What? Not done with your holiday shopping? Yeah, neither are we. But we've been making lists -- and checking them twice -- and we've got some suggestions for the nice people on your list. Today, Chow Bella's Gift Guide for the home gardener.
Fruit tree or gift certificate for a fruit tree This is the gift that keeps on giving. Places like Baker's, Berridge and Moon Valley nurseries can guide you toward a memorable and personal purchase. The staff is friendly and knowledgeable, plus you can feel extra good about supporting a local business. There are different times during the season to plant fruit trees, depending on the type, so be sure to find out what your recipients are fond of and what they have room for in their yard.
A fancy birdhouse
Everyone loves garden accessories, and birdhouses add a touch of charm to any garden. Luckily MADE Boutique typically carries birdhouses year-round, like these, made of license plates by Greg Esser. In case you're more of a DIY person, his blog also gives instructions on how to make one. This is a gift that's easy to find a space in a yard for and since they come in a variety of sizes and styles, highly customizable.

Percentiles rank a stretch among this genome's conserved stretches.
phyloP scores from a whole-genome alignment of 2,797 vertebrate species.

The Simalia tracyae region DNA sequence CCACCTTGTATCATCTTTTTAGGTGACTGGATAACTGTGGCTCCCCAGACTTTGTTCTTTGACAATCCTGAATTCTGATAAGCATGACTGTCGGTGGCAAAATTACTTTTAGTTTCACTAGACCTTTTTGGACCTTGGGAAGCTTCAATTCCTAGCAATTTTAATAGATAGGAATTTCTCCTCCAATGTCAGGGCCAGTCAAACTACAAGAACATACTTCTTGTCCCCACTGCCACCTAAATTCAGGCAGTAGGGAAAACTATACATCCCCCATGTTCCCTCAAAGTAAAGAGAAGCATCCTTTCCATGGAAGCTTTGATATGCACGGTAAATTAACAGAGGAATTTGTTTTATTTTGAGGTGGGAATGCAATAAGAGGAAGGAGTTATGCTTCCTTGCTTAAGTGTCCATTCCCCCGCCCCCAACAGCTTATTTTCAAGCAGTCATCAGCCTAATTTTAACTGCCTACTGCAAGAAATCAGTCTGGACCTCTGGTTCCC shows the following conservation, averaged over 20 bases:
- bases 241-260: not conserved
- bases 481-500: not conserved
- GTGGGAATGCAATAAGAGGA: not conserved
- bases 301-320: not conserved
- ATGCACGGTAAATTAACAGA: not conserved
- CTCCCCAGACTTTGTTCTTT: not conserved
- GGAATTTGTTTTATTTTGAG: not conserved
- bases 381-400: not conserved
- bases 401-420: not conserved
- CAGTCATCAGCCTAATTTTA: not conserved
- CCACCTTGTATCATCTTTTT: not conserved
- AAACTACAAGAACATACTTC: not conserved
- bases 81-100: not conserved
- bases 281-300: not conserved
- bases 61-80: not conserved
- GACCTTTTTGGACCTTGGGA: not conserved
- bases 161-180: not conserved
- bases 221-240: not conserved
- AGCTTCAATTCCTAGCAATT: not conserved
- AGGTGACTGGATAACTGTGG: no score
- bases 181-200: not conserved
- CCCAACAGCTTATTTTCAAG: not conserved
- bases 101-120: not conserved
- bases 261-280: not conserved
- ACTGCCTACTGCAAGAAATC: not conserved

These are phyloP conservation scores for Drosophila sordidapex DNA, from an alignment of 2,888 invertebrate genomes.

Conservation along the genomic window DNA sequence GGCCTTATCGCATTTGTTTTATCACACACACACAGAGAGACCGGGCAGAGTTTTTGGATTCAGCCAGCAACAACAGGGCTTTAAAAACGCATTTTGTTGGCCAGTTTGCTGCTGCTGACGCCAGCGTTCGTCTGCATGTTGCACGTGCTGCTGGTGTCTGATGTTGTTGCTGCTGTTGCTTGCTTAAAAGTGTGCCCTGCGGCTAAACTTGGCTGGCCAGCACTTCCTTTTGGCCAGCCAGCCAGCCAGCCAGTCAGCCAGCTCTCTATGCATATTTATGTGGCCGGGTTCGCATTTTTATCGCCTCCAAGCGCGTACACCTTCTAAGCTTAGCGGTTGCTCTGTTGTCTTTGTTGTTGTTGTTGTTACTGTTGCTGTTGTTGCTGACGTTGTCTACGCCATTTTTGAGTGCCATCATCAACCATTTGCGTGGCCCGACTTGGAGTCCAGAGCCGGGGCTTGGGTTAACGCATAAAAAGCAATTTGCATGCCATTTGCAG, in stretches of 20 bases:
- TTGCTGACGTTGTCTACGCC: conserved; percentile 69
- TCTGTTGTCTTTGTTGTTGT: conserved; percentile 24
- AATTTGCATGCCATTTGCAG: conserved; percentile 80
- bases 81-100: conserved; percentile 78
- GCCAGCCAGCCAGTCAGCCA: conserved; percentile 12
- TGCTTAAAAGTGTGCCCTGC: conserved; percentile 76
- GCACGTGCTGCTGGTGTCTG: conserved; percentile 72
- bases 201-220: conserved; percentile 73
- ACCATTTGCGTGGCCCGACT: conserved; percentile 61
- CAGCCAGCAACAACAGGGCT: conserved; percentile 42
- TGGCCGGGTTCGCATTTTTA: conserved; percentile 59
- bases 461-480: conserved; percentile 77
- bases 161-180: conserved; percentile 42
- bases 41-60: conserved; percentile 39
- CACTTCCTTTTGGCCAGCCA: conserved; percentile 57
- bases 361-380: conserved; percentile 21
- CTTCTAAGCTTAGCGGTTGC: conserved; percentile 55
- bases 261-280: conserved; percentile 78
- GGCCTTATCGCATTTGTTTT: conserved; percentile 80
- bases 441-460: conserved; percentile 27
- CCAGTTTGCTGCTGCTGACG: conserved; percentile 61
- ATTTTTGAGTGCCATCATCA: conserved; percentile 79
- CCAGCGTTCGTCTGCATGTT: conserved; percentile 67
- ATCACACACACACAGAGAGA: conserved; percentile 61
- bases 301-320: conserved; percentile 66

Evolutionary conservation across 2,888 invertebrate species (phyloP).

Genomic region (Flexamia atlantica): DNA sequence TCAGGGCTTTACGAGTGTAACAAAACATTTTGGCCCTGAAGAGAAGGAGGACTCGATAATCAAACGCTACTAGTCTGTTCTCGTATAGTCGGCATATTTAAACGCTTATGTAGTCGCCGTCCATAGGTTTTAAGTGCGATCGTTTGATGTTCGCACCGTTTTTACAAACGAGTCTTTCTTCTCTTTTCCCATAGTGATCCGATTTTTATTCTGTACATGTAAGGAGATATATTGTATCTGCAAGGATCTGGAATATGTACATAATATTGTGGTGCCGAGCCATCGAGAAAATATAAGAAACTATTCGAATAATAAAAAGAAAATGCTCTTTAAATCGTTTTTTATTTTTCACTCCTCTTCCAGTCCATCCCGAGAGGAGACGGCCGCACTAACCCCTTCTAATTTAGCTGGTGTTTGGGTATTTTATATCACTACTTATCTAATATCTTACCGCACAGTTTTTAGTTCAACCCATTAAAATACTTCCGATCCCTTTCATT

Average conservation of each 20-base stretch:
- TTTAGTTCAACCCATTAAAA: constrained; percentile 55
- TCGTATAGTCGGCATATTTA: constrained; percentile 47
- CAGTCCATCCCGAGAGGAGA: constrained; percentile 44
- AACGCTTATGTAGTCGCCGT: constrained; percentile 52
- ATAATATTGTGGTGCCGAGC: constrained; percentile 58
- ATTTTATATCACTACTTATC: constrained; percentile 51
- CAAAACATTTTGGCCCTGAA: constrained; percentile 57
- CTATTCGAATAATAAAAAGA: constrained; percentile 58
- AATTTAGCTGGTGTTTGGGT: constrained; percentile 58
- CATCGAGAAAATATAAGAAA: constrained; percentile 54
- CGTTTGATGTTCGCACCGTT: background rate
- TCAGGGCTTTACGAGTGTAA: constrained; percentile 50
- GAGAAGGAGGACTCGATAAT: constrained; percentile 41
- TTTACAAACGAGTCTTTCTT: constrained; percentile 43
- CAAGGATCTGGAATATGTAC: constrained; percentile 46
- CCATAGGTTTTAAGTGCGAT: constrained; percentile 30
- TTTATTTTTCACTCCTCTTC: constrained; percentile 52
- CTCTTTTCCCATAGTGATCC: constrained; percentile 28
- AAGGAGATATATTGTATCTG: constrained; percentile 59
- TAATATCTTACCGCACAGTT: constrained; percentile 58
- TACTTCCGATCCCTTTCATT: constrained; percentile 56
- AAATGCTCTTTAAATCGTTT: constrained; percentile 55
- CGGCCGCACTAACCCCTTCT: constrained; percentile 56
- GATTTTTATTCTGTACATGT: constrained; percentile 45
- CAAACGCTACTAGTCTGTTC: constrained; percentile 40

Mud Season by Ellen Stimson This is the book for the want-to-be farmer. The author's family picks up from the St. Louis area and moves to rural Vermont where high-jinks ensue upon purchasing a non-farmhouse, chickens, sheep, and an old-style country store.
It's an easy read, and perfect to curl up if you've made a little fire. The book actually leaves you longing for snow covered New England, which given our penchants for warm weather -- is really saying something.
Pocket hose, as seen on TV If you're buying for a container gardener or patio home gardener, this is a great gift. Yes, it's "sold on TV," but that also means you can find it extra cheap and at convenience places all over the country -- in case you find yourself in a gift jam. It's super lightweight and easy to handle, which is great for an older gardener too.
Water trough for planting While feed and water troughs can run anywhere from $60 to $200 they are a great and handy thing to have for gardens of all sizes. Give your local feed store a call, but typically places like Higley Feed or The Stock Shop will carry them. You'll need to have the recipient drill holes in the bottom for drainage and when planting, they can fill the bottom with something lightweight and use the top few feet for planting. Just be sure to use a truck or SUV to get it home!
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